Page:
- John Farrell won a World Series and two division titles in Boston, but he wasn't general manager Dave Dombrowski's guy, and that made his firing all but inevitable.
The five-year reign of John Farrell as Red Sox manager is over. On Wednesday morning, Boston announced that the 55-year-old Farrell was done, two days after the Astros knocked his team out of the postseason in the Division Series—the second straight first-round exit for the Red Sox. The firing ends what had been an inconsistent tenure for Farrell, who won the World Series in his first year at Fenway and back-to-back AL East titles, but also oversaw two last-place finishes as well as those consecutive ALDS defeats.
“I think sometimes change can be better, and that’s why we decided to move forward with this change,” said team president Dave Dombrowski in a Wednesday morning press conference.
Poached away from the Blue Jays despite compiling a 73–89 record for Toronto in 2012, Farrell started his Boston career with a bang, taking a team that had lost 93 games under the despised Bobby Valentine and delivering the franchise its third World Series title in nine seasons. But the Red Sox were unable to get back to those heights, losing 91 games in 2014 and 84 in ’15. Even when the team rebounded to finish first in the division in ’16 and ’17, it was unable to do much in the playoffs, falling to the Indians last year in a sweep and the Astros in four games this October.
You would imagine that a championship and three AL East titles in five years would be enough to earn a manager a lifetime of job security, but that was never going to be the case for Farrell under Dombrowski, who inherited the manager when he took over the front office in 2015. Hardly the most patient of executives, it’s likely that Dombrowski would have let Farrell go that offseason to choose his own skipper—except that Farrell was, at the time, undergoing chemotherapy to combat lymphoma. No matter how much you may want your own man, the optics of firing a guy while he’s fighting cancer are as bad as they get. And while Farrell’s 2016 turnaround probably bought him some more time as well, division titles can only take you so far if you can’t deliver more than that, especially in Boston.
Dombrowski declined to address specifically why he fired Farrell but did say this October’s performance was not the reason. “It’s not a snap decision that says, okay, we lost in the postseason,” he told reporters, adding, “You’re always thinking about how to get better in every facet.” Beyond the loss to Houston, it probably didn’t help Farrell’s cause that every member of a young and talented offense regressed this season along with 2016 Cy Young winner Rick Porcello. Farrell made the best out of a tough situation by effectively managing his bullpen, but there was plenty of carping from both fans and media about his slow hook with starters. The down year offensively (Boston finished 26th in baseball in home runs a year after ranking ninth) made life that much harder.
Things didn’t seem any happier in the clubhouse. Back in April, the Red Sox got involved in a pointless and embarrassing beanball war with the Orioles after Manny Machado slid hard into Dustin Pedroia—one that Pedroia loudly disavowed as his idea. In June, David Price twice made a scene, first by yelling at a reporter after a game, then by lighting into NESN broadcaster Dennis Eckersley during a team flight over what he perceived to be negative on-air comments about a fellow starter. And in September, the team was punished by MLB after sign-stealing allegations made their way to the league office courtesy the Yankees—a crime that Farrell insisted he had no idea was going on.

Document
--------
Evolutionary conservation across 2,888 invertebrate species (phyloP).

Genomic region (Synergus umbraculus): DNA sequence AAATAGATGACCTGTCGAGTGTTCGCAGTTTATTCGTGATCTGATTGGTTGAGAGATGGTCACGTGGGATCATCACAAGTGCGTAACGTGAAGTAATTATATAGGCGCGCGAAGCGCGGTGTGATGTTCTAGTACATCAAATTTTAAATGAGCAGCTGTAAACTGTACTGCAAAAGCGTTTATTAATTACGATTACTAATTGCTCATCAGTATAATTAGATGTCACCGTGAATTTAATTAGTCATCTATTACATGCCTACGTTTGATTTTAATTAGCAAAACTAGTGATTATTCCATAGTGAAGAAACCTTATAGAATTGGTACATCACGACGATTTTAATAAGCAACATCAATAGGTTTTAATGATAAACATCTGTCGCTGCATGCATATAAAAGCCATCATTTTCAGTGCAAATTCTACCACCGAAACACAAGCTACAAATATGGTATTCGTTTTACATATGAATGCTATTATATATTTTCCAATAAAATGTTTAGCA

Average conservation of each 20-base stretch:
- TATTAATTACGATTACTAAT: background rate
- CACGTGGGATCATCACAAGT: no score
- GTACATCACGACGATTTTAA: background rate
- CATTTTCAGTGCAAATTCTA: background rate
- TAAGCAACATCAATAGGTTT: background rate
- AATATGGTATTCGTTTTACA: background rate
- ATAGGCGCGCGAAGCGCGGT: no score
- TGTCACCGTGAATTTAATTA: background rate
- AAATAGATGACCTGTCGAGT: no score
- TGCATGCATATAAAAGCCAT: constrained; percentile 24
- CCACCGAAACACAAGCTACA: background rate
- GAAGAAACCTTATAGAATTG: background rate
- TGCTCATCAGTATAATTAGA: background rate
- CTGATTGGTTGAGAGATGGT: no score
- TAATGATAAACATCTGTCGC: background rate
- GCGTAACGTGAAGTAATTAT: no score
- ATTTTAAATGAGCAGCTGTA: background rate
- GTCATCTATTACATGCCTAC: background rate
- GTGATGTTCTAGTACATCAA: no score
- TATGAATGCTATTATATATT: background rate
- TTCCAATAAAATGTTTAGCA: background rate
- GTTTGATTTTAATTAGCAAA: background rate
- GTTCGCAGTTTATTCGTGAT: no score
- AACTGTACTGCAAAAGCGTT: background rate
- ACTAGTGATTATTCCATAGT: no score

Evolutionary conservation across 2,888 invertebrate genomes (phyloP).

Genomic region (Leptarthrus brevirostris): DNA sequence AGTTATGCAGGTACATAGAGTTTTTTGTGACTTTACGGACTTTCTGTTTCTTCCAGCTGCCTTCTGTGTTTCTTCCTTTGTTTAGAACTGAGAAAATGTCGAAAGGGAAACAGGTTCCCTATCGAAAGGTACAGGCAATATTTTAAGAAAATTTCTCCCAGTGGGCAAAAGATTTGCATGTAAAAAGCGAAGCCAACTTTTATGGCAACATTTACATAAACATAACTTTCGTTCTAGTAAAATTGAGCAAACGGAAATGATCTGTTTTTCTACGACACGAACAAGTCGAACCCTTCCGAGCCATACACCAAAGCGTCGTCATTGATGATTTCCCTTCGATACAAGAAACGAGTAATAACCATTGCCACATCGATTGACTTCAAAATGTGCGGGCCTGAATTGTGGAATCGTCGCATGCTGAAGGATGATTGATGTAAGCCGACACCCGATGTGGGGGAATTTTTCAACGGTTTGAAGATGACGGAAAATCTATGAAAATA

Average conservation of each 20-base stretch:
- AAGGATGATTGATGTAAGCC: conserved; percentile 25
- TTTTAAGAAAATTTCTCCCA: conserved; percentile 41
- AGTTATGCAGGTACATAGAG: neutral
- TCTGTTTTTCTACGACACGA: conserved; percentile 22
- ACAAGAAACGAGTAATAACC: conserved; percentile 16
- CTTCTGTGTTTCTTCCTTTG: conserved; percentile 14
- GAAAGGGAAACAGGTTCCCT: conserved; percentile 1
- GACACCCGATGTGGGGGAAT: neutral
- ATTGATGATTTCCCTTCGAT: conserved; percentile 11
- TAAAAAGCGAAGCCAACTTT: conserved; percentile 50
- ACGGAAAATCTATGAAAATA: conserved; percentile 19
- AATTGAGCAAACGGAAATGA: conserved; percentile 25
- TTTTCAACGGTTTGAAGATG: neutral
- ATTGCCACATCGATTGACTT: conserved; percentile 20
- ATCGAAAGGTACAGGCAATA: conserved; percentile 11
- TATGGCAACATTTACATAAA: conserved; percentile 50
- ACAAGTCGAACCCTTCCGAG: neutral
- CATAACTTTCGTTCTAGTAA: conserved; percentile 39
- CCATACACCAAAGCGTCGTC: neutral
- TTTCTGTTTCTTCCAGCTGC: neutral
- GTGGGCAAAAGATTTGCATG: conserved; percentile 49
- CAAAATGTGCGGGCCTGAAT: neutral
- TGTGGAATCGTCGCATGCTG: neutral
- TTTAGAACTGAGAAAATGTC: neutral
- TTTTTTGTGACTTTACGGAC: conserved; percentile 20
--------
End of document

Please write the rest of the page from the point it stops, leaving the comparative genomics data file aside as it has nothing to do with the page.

Managing a clubhouse is no easy thing, and last year’s retirement of veteran superstar David Ortiz—the heart and soul of the Red Sox for over a decade—robbed Farrell of his best and most important team leader. But for a manager lauded for his communication skills, that level of public strife and unhappiness is shocking to see and ultimately falls on him, and likely contributed to his downfall as much as any perceived tactical failings.
The trick now for Dombrowski will be finding someone who can do better. For whatever Farrell’s mistakes, he had guided his team to the playoffs three times in five years and mostly avoided controversy in arguably the most media-difficult city in the game. But for as tough a job as Boston offers, Dombrowski’s next manager will inherit one of baseball’s best on-field setups. Boston has a wealth of stars under 30, led by Mookie Betts, Xander Bogaerts and Rafael Devers; Chris Sale and Price atop the rotation; elite closer Craig Kimbrel in the bullpen; and a $200 million payroll that the front office likely won’t be afraid to expand in free agency after a disappointing season.
The challenges are plenty, though. That manager will have to find a way to unite a seemingly fractious clubhouse; help those young players get back on track offensively; keep Price healthy and ideally reduce the reliance on Sale, who looked gassed in his ALDS Game 1 start. And he’ll have to do all this while handling the pressures of being a win-now club in the AL’s toughest division with the second-place Yankees poised to be even better next year and the Astros and Indians both expected to be excellent once again.
No manager ever gets a long leash in Boston. If Farrell wants proof, he can go talk to Terry Francona, who won two championships for the Red Sox but was still given the boot. According to the Boston Globe’s Pete Abraham, “no level of team success [this season] would have prevented” Farrell being fired (which raises the question of what Dombrowski would have done had his manager won the World Series). But as knee-jerk as this move may seem, Farrell was always going to be under the gun with Dombrowski. That’ll likely be true for Boston’s next manager as well, fairly or unfairly.